• What should be avoided in Acne?

While not all Acne is exactly the same, there are some potential Acne triggers. Avoiding these potential triggers may also help relieve symptoms and disease flares. It may be helpful to keep a personal diary of foods and other triggers that flare Acne symptoms.Dairy and chocolate are two commonly patient described Acne triggers. Some listed foods may have no effect on your Acne but severely affect someone else. Individual reaction patterns vary greatly in Acne and therefore a food diary may help to elucidate your special triggers.Possible Acne dietary triggers include:

  • Dairy including yogurt ,sour cream, cheese (except cottage cheese)
  • Chocolate
  • Fried foods
  • Fast foods

Potent cortisone or steroid medications on the face should be avoided because they can promote acne formation on the face. Some patients experience severe Acne flares after prolonged use of topical steroids.

  • How does Proactiv work?

Proactiv is just an over the counter and widely marketed product with the simple ingredients of benzoyl peroxide and salicylic acid. Proactiv does not have any prescription ingredients of antibiotics. Essentially, using an over the counter combination of a benzoyl peroxide wash and a salicylic lotion and wash would work similarly to Proactiv.

  • What foods are good for Acne?

Basic good and healthy diet foods like fresh fruits and vegetables are potentially good for acne. A balanced diet free of fats, hormonally fortified dairy and processed foods is recommended for overall better health. Ayurvedic medicine suggests possible Aloe as a cooling agent for acne. Foods that may potentially help avoid some Acne flares include non-dairy sources of milk and cheese, and organic meats and poultry. Some studies have suggested the possible role of hormone supplemented milks and dairy products in acne. Overall, studies have been largely inconclusive as of to the exact role of diet in acne. Not all dermatologists are convinced of the exact dietary roles in acne. The data on food causes of acne seem to change every 5-10 years.

  •  What natural remedies can help Acne?

Acne skin tends to be unpredictable and may easily flare with self treatment or common acne therapies. Any home treatment or attempts for natural remedies should be approached with mild caution. As with any Acne therapy, some people may experience sensitivity or irritation with treatment. Several possible natural acne remedies include dilute vinegar cleansing and green tea applications.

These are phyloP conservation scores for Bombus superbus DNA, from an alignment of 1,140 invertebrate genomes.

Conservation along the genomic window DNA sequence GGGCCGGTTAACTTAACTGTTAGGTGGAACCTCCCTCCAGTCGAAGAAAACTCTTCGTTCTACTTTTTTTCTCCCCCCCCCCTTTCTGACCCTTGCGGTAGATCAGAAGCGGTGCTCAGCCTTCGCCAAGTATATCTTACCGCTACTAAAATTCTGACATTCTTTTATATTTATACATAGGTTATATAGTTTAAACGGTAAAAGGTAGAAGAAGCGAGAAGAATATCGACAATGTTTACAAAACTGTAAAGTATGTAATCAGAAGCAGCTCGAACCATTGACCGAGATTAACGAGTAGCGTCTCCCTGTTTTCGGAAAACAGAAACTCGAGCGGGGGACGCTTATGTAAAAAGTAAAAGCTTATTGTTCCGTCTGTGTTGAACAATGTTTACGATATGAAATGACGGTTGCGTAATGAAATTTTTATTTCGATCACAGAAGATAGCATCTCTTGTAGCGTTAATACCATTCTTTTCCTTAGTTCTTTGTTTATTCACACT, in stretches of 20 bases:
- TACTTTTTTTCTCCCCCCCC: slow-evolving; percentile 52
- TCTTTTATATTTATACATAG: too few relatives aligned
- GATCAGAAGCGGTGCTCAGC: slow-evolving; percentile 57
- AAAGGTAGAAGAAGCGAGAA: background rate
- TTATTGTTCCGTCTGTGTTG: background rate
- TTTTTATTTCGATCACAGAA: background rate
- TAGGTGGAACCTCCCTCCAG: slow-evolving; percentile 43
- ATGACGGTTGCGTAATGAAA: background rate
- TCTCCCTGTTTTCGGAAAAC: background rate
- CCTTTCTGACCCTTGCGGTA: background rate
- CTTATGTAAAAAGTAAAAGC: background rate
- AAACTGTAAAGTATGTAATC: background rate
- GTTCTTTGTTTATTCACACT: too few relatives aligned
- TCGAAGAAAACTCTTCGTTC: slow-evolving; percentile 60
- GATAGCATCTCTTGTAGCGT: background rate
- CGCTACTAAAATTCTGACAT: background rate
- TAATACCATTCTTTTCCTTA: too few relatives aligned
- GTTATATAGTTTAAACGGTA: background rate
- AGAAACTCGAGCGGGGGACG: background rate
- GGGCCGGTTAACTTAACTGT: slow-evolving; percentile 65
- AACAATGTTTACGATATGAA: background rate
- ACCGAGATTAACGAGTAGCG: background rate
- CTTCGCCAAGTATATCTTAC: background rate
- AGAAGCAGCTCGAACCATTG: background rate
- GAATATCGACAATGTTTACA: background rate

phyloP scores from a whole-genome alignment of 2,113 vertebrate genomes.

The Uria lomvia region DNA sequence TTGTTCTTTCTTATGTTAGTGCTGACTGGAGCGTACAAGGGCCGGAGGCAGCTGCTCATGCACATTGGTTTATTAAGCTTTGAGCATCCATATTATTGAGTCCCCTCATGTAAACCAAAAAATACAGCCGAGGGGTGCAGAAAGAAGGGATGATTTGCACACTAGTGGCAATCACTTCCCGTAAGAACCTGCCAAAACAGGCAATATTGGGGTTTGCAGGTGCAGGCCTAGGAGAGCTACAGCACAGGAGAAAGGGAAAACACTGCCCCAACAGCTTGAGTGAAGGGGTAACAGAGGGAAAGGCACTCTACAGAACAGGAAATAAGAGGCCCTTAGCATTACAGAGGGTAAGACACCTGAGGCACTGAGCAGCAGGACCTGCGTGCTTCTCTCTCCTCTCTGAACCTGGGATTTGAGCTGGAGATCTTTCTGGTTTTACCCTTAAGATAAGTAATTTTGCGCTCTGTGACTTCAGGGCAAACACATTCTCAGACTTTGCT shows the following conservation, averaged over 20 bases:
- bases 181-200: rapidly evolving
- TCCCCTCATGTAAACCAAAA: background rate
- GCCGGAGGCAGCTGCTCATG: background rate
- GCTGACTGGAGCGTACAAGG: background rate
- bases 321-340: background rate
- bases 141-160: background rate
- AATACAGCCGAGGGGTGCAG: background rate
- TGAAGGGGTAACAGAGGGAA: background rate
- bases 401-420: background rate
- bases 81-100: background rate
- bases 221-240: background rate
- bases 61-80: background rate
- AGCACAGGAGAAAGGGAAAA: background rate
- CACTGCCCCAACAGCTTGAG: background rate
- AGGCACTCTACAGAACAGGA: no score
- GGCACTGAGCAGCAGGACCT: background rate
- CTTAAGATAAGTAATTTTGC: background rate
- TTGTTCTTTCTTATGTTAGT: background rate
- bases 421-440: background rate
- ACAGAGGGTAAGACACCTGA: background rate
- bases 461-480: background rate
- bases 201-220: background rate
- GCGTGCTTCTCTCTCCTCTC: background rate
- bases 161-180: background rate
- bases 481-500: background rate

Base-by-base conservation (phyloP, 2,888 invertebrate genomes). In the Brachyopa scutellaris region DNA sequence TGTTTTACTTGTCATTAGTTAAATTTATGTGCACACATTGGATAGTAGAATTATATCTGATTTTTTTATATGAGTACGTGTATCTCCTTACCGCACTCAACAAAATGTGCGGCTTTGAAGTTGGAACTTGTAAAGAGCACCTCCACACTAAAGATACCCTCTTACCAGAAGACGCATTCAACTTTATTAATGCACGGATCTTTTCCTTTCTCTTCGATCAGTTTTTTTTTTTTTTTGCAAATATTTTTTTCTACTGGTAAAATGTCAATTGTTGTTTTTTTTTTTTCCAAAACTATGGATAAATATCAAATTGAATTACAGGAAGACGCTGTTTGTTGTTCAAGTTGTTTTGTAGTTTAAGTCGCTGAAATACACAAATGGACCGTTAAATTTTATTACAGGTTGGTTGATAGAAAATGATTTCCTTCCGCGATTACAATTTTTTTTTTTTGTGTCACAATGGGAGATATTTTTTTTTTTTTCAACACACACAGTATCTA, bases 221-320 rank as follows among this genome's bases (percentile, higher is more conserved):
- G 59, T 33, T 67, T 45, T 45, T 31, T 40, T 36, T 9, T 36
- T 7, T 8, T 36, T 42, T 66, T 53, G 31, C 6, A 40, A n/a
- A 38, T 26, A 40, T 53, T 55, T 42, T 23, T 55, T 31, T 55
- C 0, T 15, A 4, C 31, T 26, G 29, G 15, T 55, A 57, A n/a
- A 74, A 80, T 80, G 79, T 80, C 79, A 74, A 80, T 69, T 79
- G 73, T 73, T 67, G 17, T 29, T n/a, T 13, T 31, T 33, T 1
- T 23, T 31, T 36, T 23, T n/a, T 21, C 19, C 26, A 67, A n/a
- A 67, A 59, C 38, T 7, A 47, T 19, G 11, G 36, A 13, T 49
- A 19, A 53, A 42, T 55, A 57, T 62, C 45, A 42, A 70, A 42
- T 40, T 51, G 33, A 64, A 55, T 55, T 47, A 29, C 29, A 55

•  What home remedy can I use for acne?

Dilute white vinegar facial soaks or cleansing daily or weekly using approximately 1 part regular table vinegar to 4-6 parts water may be helpful. Vinegar is thought to help as a natural disinfectant and can help decrease the number of yeasts and bacteria on the skin. Since vinegar may rarely flare Acne in some people, a small test area should be tried before applying to the entire face.

  • Dilute white vinegar facial soaks
  • Great Tea soaks

Green tea soaks to the face may also help decrease the redness and inflammation seen in Acne. Green tea is thought to have anti-inflammatory properties. A few commercially available products also use green tea as the active ingredient.

  • Benzoyl peroxide washes
  • Salicylic acid wash
  • Glycolic acid wash
  • Neosporin or bacitracin in the nostrils twice a day for 2 weeks and then monthly “touchups” for 2 days

 

  • Does picking at acne cause scars?

Yes. Although Acne has a variable course and is not predictable in everyone, picking tends to cause temporary acne discoloration and possible permanent acne scars. Fortunately, acne scars that are not ice picks or sunken in are temporary and improve with sunscreen and topical fading creams like hydroquinone. Pitted or ice pick Acne scars are very difficult, if not impossible to treat.

  • Does acne get better with age?

Most teenagers’ acne does eventually get better with age. Adult women acne (ages 30-50) can continue for years and often doesn’t remit on its own. Newborn acne also gets better past the newborn stage and possibly after the maternal hormones clear out of the infant’s system.

  • How should I care for my skin?

Proper skin care involves using an antibacterial cleanser to wash the face twice a day. Over-washing may cause irritation. A sunscreen lotion is advisable each morning. Your physician may prescribe a topical antibiotic to use once or twice a day under your sunscreen.

Overly rubbing the face tends to irritate the reddened acne skin. Some cosmetics and hair sprays may also aggravate redness and swelling.

  • Gentle skin cleanser twice a day
  • Sunscreen in AM
  • Sun avoidance

Facial products such as soap, moisturizers, and sunscreens should be free of oils or other overly irritating ingredients. Moisturizers should be applied very gently after any topical medication has dried. When going outdoors, sunscreens with an SPF of 15 or higher are helpful.